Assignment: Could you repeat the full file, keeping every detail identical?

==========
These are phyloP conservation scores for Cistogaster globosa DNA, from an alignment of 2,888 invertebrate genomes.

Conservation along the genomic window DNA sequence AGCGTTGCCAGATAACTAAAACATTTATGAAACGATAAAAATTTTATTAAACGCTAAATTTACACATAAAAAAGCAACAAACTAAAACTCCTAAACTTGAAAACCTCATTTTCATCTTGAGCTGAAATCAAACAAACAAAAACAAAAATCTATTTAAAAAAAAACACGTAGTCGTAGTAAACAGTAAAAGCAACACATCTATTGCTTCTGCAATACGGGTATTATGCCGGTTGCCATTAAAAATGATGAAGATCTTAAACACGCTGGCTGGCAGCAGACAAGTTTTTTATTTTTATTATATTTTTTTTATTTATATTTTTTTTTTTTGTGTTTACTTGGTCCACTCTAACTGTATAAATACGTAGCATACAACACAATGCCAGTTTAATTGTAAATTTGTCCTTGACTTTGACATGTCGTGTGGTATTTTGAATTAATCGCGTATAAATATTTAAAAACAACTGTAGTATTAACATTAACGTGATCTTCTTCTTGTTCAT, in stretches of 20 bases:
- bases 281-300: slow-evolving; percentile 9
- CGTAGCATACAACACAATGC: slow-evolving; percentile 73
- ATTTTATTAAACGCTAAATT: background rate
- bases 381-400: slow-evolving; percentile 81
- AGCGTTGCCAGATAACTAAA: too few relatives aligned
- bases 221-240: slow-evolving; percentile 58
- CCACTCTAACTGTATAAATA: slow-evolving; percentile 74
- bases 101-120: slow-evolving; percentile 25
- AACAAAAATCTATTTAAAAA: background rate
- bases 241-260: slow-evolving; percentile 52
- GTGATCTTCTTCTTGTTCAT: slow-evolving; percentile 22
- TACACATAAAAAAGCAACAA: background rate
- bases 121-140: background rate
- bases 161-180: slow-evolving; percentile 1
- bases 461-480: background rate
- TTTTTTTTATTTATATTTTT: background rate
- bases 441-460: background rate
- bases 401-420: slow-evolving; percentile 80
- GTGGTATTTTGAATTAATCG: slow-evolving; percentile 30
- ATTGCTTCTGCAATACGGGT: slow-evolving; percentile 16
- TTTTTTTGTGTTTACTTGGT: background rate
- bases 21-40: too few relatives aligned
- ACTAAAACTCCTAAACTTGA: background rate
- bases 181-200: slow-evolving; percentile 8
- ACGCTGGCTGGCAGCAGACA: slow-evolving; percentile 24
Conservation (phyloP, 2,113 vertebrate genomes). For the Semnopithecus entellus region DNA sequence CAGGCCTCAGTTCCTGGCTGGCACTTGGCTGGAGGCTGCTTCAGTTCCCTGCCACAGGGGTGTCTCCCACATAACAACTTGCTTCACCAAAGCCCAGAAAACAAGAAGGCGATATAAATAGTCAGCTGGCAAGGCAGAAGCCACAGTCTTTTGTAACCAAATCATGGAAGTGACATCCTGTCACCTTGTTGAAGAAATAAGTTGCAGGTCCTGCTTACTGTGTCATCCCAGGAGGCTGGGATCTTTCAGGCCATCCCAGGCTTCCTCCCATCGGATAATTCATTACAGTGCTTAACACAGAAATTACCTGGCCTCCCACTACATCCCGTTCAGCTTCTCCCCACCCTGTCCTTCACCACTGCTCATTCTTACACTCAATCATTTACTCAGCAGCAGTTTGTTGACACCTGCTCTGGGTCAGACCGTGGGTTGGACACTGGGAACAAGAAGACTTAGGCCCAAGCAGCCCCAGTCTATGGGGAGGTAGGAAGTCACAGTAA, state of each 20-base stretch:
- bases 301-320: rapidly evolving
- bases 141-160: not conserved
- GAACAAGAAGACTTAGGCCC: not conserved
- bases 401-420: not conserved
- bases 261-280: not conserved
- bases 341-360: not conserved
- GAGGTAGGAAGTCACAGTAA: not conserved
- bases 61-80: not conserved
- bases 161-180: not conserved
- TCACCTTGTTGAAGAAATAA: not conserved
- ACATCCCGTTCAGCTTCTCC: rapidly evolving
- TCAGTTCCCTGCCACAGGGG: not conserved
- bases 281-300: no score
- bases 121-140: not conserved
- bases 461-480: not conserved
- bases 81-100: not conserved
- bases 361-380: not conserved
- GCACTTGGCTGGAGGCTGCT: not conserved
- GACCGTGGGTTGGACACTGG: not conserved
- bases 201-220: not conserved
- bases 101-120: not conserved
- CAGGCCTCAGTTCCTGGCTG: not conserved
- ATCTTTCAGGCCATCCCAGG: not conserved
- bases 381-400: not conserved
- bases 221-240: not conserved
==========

These are phyloP conservation scores for Cistogaster globosa DNA, from an alignment of 2,888 invertebrate genomes.

Conservation along the genomic window DNA sequence AGCGTTGCCAGATAACTAAAACATTTATGAAACGATAAAAATTTTATTAAACGCTAAATTTACACATAAAAAAGCAACAAACTAAAACTCCTAAACTTGAAAACCTCATTTTCATCTTGAGCTGAAATCAAACAAACAAAAACAAAAATCTATTTAAAAAAAAACACGTAGTCGTAGTAAACAGTAAAAGCAACACATCTATTGCTTCTGCAATACGGGTATTATGCCGGTTGCCATTAAAAATGATGAAGATCTTAAACACGCTGGCTGGCAGCAGACAAGTTTTTTATTTTTATTATATTTTTTTTATTTATATTTTTTTTTTTTGTGTTTACTTGGTCCACTCTAACTGTATAAATACGTAGCATACAACACAATGCCAGTTTAATTGTAAATTTGTCCTTGACTTTGACATGTCGTGTGGTATTTTGAATTAATCGCGTATAAATATTTAAAAACAACTGTAGTATTAACATTAACGTGATCTTCTTCTTGTTCAT, in stretches of 20 bases:
- bases 281-300: slow-evolving; percentile 9
- CGTAGCATACAACACAATGC: slow-evolving; percentile 73
- ATTTTATTAAACGCTAAATT: background rate
- bases 381-400: slow-evolving; percentile 81
- AGCGTTGCCAGATAACTAAA: too few relatives aligned
- bases 221-240: slow-evolving; percentile 58
- CCACTCTAACTGTATAAATA: slow-evolving; percentile 74
- bases 101-120: slow-evolving; percentile 25
- AACAAAAATCTATTTAAAAA: background rate
- bases 241-260: slow-evolving; percentile 52
- GTGATCTTCTTCTTGTTCAT: slow-evolving; percentile 22
- TACACATAAAAAAGCAACAA: background rate
- bases 121-140: background rate
- bases 161-180: slow-evolving; percentile 1
- bases 461-480: background rate
- TTTTTTTTATTTATATTTTT: background rate
- bases 441-460: background rate
- bases 401-420: slow-evolving; percentile 80
- GTGGTATTTTGAATTAATCG: slow-evolving; percentile 30
- ATTGCTTCTGCAATACGGGT: slow-evolving; percentile 16
- TTTTTTTGTGTTTACTTGGT: background rate
- bases 21-40: too few relatives aligned
- ACTAAAACTCCTAAACTTGA: background rate
- bases 181-200: slow-evolving; percentile 8
- ACGCTGGCTGGCAGCAGACA: slow-evolving; percentile 24
Conservation (phyloP, 2,113 vertebrate genomes). For the Semnopithecus entellus region DNA sequence CAGGCCTCAGTTCCTGGCTGGCACTTGGCTGGAGGCTGCTTCAGTTCCCTGCCACAGGGGTGTCTCCCACATAACAACTTGCTTCACCAAAGCCCAGAAAACAAGAAGGCGATATAAATAGTCAGCTGGCAAGGCAGAAGCCACAGTCTTTTGTAACCAAATCATGGAAGTGACATCCTGTCACCTTGTTGAAGAAATAAGTTGCAGGTCCTGCTTACTGTGTCATCCCAGGAGGCTGGGATCTTTCAGGCCATCCCAGGCTTCCTCCCATCGGATAATTCATTACAGTGCTTAACACAGAAATTACCTGGCCTCCCACTACATCCCGTTCAGCTTCTCCCCACCCTGTCCTTCACCACTGCTCATTCTTACACTCAATCATTTACTCAGCAGCAGTTTGTTGACACCTGCTCTGGGTCAGACCGTGGGTTGGACACTGGGAACAAGAAGACTTAGGCCCAAGCAGCCCCAGTCTATGGGGAGGTAGGAAGTCACAGTAA, state of each 20-base stretch:
- bases 301-320: rapidly evolving
- bases 141-160: not conserved
- GAACAAGAAGACTTAGGCCC: not conserved
- bases 401-420: not conserved
- bases 261-280: not conserved
- bases 341-360: not conserved
- GAGGTAGGAAGTCACAGTAA: not conserved
- bases 61-80: not conserved
- bases 161-180: not conserved
- TCACCTTGTTGAAGAAATAA: not conserved
- ACATCCCGTTCAGCTTCTCC: rapidly evolving
- TCAGTTCCCTGCCACAGGGG: not conserved
- bases 281-300: no score
- bases 121-140: not conserved
- bases 461-480: not conserved
- bases 81-100: not conserved
- bases 361-380: not conserved
- GCACTTGGCTGGAGGCTGCT: not conserved
- GACCGTGGGTTGGACACTGG: not conserved
- bases 201-220: not conserved
- bases 101-120: not conserved
- CAGGCCTCAGTTCCTGGCTG: not conserved
- ATCTTTCAGGCCATCCCAGG: not conserved
- bases 381-400: not conserved
- bases 221-240: not conserved